Colonial-style fare makes for perfect fit

Colonial-style fare makes for perfect fit
Permit Room is the latest hospitality venture from Anup and Sadhana Nathu.

Entering Permit Room you enter the unknown—a taste of eastern mystique within the pulsing heart of Christchurch city—and there lies its beautiful charm.
Permit Room is the latest hospitality venture from Anup and Sadhana Nathu—creators of the famous Tandoori Palace brand and Mumbaiwala in Hereford Street.
Welcoming you to the exciting days of east-Indian Prohibition, Permit Room radiates the atmosphere of elicit alcohol and the world of opportunity where deals are done and intentions softly spoken.
The colonial style prohibition bar and restaurant features darkly polished oak furniture, tiled floors and offers crafted beer brewed locally from Three Boys Brewery, along with cuisine from the southern regions of India – an exciting first for the blossoming city of Christchurch.
When Anup first travelled to India as an eleven-year-old boy with his parents, travellers were required to obtain a permit to bring alcohol into the country and when moving alcohol throughout the different Indian states.
Where better to reflect a time of colonial Indian prohibition than a well-known and much loved Georgian building, built in the 1920’s.
Seriously damaged in the Christchurch earthquakes, the three-storey building has been beautifully restored and brought up to 100% of the new NBS (National Building Standard).
Superbly located on the corner of Colombo and Armagh Streets overlooking Victoria Square, the beautiful red brick building is an ever-popular subject for photographers capturing architecture of a by-gone age.
With a view across Victoria Square that can never be built out and facing north with the sun streaming in almost all day, Anup says that the building and its location offered a very unique opportunity.
“We believed in creating something that was appropriate for the building. Colonial-style Indian fitted that imagery and gave the building the character that it deserved.”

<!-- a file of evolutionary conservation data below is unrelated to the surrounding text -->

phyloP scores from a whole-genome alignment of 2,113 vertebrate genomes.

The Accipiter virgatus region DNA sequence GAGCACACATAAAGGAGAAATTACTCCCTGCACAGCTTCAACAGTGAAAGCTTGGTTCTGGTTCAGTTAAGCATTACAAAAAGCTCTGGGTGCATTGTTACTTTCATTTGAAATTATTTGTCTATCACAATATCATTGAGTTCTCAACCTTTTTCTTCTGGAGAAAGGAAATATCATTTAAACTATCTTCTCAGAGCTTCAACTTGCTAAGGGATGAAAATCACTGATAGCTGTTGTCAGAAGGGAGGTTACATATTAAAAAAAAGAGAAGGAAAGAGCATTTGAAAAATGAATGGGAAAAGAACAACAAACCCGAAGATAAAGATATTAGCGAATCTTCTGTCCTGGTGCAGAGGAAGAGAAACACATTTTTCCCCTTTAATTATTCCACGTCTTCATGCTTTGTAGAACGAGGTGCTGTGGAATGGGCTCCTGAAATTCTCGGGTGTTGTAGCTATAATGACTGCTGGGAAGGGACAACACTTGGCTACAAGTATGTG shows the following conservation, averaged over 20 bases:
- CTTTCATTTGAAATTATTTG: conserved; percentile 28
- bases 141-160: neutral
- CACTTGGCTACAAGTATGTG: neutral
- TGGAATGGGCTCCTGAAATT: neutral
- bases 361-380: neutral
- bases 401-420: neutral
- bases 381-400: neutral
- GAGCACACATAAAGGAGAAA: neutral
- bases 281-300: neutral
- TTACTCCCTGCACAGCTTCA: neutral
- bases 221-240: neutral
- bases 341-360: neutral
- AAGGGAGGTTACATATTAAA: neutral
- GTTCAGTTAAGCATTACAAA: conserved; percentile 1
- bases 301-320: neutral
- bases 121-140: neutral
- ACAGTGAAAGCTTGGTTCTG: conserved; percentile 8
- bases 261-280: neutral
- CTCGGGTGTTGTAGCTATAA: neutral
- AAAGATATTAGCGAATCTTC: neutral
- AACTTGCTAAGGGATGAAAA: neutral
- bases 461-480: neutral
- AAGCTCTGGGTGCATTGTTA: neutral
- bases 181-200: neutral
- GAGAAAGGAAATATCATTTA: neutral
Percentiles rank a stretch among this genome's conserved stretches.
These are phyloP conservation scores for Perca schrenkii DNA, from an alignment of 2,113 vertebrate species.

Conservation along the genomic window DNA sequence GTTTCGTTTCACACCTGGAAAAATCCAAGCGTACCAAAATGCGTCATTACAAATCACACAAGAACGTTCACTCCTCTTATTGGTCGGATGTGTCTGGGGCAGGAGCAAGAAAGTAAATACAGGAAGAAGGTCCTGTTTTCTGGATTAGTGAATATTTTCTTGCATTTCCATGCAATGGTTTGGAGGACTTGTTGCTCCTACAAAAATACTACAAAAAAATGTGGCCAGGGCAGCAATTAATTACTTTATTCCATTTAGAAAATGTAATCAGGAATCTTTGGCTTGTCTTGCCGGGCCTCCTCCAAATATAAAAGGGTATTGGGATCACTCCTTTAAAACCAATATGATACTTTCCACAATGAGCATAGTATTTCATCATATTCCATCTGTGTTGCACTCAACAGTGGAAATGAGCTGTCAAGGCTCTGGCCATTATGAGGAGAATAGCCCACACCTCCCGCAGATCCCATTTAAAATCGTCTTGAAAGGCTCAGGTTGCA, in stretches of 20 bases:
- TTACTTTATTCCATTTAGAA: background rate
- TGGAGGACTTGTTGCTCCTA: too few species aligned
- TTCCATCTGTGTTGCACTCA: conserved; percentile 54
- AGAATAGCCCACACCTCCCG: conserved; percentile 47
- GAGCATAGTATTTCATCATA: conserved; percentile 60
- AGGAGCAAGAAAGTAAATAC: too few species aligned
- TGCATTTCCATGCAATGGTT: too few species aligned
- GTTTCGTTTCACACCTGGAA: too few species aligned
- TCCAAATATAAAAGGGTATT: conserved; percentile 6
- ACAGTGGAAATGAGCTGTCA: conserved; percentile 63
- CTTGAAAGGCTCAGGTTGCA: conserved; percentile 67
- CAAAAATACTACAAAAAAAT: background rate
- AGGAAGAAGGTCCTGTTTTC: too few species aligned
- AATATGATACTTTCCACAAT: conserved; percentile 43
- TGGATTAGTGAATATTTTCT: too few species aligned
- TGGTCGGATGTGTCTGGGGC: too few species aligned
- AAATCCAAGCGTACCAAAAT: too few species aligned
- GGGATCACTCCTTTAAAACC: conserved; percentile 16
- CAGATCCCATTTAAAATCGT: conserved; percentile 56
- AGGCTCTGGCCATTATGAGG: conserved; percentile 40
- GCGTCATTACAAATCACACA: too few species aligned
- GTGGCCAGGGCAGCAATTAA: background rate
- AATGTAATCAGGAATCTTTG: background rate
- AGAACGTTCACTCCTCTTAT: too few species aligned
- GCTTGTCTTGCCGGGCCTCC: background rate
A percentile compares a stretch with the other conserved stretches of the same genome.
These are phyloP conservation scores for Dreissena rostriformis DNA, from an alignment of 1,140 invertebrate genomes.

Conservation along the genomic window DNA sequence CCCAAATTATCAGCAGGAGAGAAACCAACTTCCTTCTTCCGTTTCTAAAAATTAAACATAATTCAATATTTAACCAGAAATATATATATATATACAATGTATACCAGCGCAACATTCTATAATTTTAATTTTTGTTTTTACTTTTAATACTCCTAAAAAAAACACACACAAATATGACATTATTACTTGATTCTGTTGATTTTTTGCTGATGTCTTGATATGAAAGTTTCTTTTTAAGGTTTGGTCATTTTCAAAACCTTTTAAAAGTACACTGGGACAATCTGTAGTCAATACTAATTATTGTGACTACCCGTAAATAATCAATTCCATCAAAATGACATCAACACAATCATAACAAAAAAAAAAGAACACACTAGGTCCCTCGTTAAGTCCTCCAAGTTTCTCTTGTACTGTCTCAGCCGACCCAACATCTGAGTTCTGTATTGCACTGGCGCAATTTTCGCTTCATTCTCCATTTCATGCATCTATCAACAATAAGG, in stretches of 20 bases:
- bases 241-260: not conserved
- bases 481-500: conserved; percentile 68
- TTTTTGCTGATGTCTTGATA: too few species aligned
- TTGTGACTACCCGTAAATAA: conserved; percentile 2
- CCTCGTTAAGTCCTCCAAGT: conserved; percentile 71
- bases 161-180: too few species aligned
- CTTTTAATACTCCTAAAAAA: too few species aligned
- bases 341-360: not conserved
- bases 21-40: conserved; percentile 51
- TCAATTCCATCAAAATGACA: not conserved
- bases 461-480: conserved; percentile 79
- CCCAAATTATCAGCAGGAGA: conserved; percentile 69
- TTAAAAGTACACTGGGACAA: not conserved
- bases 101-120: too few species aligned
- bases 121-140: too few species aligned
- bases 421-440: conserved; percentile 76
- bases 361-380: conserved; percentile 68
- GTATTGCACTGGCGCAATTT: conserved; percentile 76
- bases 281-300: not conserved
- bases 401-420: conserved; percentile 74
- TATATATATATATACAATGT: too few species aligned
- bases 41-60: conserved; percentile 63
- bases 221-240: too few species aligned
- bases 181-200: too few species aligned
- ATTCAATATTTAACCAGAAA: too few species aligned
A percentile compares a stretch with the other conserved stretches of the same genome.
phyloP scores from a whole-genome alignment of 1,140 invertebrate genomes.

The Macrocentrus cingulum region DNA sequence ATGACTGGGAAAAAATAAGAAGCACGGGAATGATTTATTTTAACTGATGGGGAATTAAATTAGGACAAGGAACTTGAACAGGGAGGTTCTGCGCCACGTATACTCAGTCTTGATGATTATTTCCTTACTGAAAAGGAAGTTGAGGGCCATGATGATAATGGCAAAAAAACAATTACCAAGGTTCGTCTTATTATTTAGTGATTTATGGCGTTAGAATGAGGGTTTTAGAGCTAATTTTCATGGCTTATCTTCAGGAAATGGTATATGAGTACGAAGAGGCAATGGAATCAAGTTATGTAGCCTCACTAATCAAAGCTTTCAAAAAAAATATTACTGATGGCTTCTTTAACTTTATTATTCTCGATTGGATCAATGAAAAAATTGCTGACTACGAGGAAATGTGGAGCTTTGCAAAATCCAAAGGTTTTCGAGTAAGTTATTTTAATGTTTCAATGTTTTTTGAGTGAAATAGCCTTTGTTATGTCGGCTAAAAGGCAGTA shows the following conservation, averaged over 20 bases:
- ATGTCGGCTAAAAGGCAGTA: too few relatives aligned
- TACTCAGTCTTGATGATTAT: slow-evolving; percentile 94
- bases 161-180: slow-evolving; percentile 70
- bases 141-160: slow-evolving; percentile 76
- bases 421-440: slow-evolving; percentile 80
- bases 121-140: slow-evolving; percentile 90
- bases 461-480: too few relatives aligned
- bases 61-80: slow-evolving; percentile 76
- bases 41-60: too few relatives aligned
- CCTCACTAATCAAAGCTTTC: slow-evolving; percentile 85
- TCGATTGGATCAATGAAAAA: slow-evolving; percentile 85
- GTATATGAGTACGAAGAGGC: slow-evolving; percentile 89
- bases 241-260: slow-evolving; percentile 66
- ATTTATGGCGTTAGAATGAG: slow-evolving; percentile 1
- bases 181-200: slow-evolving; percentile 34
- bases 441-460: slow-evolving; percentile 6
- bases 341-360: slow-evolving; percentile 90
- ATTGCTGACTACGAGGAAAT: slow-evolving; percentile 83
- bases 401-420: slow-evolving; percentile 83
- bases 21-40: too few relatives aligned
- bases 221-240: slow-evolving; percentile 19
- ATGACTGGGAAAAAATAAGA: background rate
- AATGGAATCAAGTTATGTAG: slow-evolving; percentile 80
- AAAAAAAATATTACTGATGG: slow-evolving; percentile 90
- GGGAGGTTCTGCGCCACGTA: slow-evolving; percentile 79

While food from northern India is usual in Christchurch’s Indian restaurants, Permit Room has focused on food from the southern regions as another exciting point of difference bringing chefs especially in from India and offering such delicious morsels as banana and kale bhajis.
“Because of the location to the arts and theatre, we wanted to create a place where people could come in and have a drink without having a full meal—so we’ve catered for that market as well,” Anup says.
“People can come in for a snack, a drink and get away to see a show, or they could come in for a full meal.”
“We believed in creating something that was appropriate for the building. Colonial-style Indian fitted that imagery and gave the building the character that it deserved.”
Supporting New Zealand regional wines, Permit Room offers a wide range of Central Otago, Canterbury and Hawke’s Bay wines.
Amongst its range of Three Boys Brewing beers is a unique wheat beer infused with cardamom and ginger.Seating 35 patrons, a further 50 guests can be seated on a mezzanine floor, providing the perfect functions venue for people looking for a licensed establishment where prohibition is the order of the day.
When first shown the building and its location, Anup says he was immediately excited by the future of the area with the development of the Convention Centre, the Crowne Plaza Hotel already in place and the proximity to the (now restored) Christchurch Town Hall.
“We want to create a destination and we will build a loyal customer base—but foot traffic creates that extra security for a business.
“Having the Crowne Plaza over the road and the Convention Centre as our neighbour creates that foot traffic.”
The two upper levels of the building have been designed and refurbished for offices which Anup hopes will be attractive to professionals looking to be close to the CBD and Convention Centre.
Having been open for a month, Anup says the business community has also been another customer segment attracted to the mystique of The Permit Room with nightly groups of 4, 10 and 15 – both local business people and those from out of town.
“I’m excited because we’re creating something totally new and also we want to lift the bar when it comes to restaurants, dining and atmosphere in terms of Indian food.”
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